Working through Birmingham City University, she established the BMM Jobs Fair, Entrepreneur Shops, Design Competition, and Expo showcases to find jobs for young people, and retain talent in the region.
She founded, IDEA a think-tank aimed at generating greater understanding of the region's economics.
For the past decade, she has been a Director at Birmingham City University, involved in design and business development, creating linkages between students and employers, knowledge and wealth-creation.
Most recently, as Associate Professor, she set up the Institute for Design & Economic Acceleration (IDEA) to establish more clearly the link between creativity applied to market-need in driving economic growth.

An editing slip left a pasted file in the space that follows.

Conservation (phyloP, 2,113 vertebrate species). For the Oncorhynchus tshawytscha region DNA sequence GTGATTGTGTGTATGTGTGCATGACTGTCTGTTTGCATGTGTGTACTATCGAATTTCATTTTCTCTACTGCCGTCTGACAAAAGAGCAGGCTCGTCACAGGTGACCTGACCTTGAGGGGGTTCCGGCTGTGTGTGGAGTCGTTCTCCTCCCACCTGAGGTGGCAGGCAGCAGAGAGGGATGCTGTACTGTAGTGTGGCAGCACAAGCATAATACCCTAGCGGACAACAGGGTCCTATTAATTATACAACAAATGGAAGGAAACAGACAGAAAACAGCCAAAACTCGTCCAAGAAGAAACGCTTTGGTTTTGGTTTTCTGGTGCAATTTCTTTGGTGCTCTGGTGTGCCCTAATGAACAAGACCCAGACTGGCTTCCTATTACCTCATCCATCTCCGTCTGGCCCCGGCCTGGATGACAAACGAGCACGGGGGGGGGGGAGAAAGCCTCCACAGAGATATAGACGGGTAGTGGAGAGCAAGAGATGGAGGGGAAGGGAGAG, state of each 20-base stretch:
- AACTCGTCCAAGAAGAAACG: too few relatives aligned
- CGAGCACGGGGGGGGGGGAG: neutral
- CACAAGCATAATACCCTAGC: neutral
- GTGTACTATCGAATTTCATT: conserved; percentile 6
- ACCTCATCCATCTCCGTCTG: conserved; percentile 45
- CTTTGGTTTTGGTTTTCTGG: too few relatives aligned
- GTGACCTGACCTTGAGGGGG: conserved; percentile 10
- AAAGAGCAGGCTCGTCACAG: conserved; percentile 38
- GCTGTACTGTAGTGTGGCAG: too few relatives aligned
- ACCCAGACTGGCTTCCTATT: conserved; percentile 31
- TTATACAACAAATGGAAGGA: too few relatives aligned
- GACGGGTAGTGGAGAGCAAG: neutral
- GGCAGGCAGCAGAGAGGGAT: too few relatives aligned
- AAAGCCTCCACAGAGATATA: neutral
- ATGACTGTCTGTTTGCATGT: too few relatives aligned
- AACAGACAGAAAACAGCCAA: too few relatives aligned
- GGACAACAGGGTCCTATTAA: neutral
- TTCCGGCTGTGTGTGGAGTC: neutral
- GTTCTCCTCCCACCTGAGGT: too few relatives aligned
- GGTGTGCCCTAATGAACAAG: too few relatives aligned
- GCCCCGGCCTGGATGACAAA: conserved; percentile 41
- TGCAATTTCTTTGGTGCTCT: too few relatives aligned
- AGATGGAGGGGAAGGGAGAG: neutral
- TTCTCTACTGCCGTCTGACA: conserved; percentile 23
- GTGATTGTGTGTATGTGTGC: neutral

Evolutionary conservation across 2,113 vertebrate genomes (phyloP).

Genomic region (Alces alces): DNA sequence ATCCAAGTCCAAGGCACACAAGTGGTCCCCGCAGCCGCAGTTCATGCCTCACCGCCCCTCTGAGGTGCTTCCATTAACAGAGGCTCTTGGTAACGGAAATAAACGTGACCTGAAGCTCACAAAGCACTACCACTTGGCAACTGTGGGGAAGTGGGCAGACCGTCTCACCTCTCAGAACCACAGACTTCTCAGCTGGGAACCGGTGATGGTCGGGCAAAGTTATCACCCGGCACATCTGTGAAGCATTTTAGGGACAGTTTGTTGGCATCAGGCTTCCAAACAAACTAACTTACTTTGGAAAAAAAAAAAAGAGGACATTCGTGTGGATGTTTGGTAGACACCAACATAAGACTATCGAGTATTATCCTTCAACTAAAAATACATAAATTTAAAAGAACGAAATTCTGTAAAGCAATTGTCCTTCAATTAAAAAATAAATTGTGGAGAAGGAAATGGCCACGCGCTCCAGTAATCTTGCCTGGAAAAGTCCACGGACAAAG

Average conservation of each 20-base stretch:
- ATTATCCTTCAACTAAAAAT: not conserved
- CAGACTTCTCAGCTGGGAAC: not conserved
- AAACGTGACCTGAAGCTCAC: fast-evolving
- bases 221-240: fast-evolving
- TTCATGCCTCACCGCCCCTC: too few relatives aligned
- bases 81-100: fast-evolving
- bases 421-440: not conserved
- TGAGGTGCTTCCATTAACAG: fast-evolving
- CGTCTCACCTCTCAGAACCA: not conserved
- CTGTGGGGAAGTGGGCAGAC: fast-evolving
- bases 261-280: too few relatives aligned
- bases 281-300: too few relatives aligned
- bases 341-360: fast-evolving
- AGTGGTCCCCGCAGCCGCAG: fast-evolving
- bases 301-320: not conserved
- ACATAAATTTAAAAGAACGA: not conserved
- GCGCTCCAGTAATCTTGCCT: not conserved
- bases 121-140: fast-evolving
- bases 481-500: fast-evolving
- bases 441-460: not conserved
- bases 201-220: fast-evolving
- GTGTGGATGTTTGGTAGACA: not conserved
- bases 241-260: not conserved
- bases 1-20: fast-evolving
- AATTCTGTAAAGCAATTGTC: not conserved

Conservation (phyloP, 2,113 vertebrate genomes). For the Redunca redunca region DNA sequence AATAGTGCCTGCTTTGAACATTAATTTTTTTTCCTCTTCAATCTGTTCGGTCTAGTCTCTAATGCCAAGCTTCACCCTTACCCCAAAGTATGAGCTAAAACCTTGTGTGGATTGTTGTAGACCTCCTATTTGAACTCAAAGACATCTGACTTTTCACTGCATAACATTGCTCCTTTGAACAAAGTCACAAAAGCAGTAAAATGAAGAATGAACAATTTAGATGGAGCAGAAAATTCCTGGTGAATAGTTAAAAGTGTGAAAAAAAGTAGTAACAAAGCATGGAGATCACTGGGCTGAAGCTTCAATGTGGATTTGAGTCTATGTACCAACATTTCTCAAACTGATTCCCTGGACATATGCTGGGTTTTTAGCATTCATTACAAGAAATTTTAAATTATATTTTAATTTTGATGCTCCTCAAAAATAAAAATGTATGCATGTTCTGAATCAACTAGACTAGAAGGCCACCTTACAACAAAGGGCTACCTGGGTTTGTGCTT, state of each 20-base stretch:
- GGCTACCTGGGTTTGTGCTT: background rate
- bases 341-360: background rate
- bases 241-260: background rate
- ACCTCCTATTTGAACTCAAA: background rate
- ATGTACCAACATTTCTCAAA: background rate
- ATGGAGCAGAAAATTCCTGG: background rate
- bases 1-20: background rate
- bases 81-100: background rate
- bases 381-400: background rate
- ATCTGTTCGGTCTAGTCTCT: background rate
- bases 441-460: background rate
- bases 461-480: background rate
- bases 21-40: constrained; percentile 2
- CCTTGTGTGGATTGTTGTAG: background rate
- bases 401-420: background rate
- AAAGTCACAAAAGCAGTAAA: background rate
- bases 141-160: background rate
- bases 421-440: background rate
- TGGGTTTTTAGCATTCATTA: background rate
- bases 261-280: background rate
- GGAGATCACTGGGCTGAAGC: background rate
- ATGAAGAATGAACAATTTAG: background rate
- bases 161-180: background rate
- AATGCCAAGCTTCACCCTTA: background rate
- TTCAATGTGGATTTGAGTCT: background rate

For almost a decade she worked as Director, Aga Rangemaster plc, (a FTSE 250 company at the time) and ran subsidiary business, Fired Earth and gained experience in promoting tourism operators across the Midlands as CEO, Heart of England Tourist Board.
Beverley has twelve years’ experience lobbying as Regional Director, CBI West Midlands. As Assistant Director, CBI North West and Assistant Manager, Brussels, she focused on promoting competitiveness across European markets.
Beverley served as a Lib Dem County Councillor in Malvern Worcestershire during which time she took outdoor education out of Council control.
Cllr James Burn was elected to Chelmsley Wood ward in Solihull in 2014 with 52% of the vote. He is currently leader of the Official Opposition on Solihull Council.
He has lived in the West Midlands for more than 15 years and has worked across much of the region in the private, public and voluntary sectors.
He is a qualified social worker and currently runs his own small business.
Cllr Burn has been scrutinising the WMCA since its public announcement in 2015.